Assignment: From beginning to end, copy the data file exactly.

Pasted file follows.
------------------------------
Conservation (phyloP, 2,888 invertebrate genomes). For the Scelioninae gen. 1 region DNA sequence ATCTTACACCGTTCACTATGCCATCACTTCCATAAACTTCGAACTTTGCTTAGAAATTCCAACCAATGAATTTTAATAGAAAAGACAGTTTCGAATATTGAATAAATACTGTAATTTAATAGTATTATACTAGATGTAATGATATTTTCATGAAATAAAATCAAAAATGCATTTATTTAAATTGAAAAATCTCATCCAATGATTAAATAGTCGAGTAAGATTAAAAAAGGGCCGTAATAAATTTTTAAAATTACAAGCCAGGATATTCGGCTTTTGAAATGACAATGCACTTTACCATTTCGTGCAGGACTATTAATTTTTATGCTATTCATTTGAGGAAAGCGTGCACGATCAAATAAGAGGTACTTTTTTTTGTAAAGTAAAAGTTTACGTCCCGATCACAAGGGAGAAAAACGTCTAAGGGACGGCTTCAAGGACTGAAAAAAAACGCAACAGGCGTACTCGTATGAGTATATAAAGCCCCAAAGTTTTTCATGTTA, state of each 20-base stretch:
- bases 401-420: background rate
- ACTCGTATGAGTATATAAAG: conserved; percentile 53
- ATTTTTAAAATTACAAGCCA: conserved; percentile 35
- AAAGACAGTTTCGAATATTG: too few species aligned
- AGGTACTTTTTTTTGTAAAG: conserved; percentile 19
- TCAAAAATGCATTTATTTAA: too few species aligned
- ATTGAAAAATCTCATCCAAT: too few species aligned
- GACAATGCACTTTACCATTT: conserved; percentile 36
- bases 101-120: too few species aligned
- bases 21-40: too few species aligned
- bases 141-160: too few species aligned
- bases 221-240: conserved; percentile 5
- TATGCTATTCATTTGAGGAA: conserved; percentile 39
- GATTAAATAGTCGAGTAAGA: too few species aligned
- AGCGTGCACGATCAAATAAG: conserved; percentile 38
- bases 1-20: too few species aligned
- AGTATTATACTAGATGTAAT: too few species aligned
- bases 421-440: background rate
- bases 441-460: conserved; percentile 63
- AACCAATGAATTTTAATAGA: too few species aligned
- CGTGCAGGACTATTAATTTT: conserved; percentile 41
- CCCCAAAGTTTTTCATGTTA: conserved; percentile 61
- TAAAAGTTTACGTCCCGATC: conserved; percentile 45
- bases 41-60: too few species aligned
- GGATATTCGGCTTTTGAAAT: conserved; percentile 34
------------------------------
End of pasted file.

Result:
Conservation (phyloP, 2,888 invertebrate genomes). For the Scelioninae gen. 1 region DNA sequence ATCTTACACCGTTCACTATGCCATCACTTCCATAAACTTCGAACTTTGCTTAGAAATTCCAACCAATGAATTTTAATAGAAAAGACAGTTTCGAATATTGAATAAATACTGTAATTTAATAGTATTATACTAGATGTAATGATATTTTCATGAAATAAAATCAAAAATGCATTTATTTAAATTGAAAAATCTCATCCAATGATTAAATAGTCGAGTAAGATTAAAAAAGGGCCGTAATAAATTTTTAAAATTACAAGCCAGGATATTCGGCTTTTGAAATGACAATGCACTTTACCATTTCGTGCAGGACTATTAATTTTTATGCTATTCATTTGAGGAAAGCGTGCACGATCAAATAAGAGGTACTTTTTTTTGTAAAGTAAAAGTTTACGTCCCGATCACAAGGGAGAAAAACGTCTAAGGGACGGCTTCAAGGACTGAAAAAAAACGCAACAGGCGTACTCGTATGAGTATATAAAGCCCCAAAGTTTTTCATGTTA, state of each 20-base stretch:
- bases 401-420: background rate
- ACTCGTATGAGTATATAAAG: conserved; percentile 53
- ATTTTTAAAATTACAAGCCA: conserved; percentile 35
- AAAGACAGTTTCGAATATTG: too few species aligned
- AGGTACTTTTTTTTGTAAAG: conserved; percentile 19
- TCAAAAATGCATTTATTTAA: too few species aligned
- ATTGAAAAATCTCATCCAAT: too few species aligned
- GACAATGCACTTTACCATTT: conserved; percentile 36
- bases 101-120: too few species aligned
- bases 21-40: too few species aligned
- bases 141-160: too few species aligned
- bases 221-240: conserved; percentile 5
- TATGCTATTCATTTGAGGAA: conserved; percentile 39
- GATTAAATAGTCGAGTAAGA: too few species aligned
- AGCGTGCACGATCAAATAAG: conserved; percentile 38
- bases 1-20: too few species aligned
- AGTATTATACTAGATGTAAT: too few species aligned
- bases 421-440: background rate
- bases 441-460: conserved; percentile 63
- AACCAATGAATTTTAATAGA: too few species aligned
- CGTGCAGGACTATTAATTTT: conserved; percentile 41
- CCCCAAAGTTTTTCATGTTA: conserved; percentile 61
- TAAAAGTTTACGTCCCGATC: conserved; percentile 45
- bases 41-60: too few species aligned
- GGATATTCGGCTTTTGAAAT: conserved; percentile 34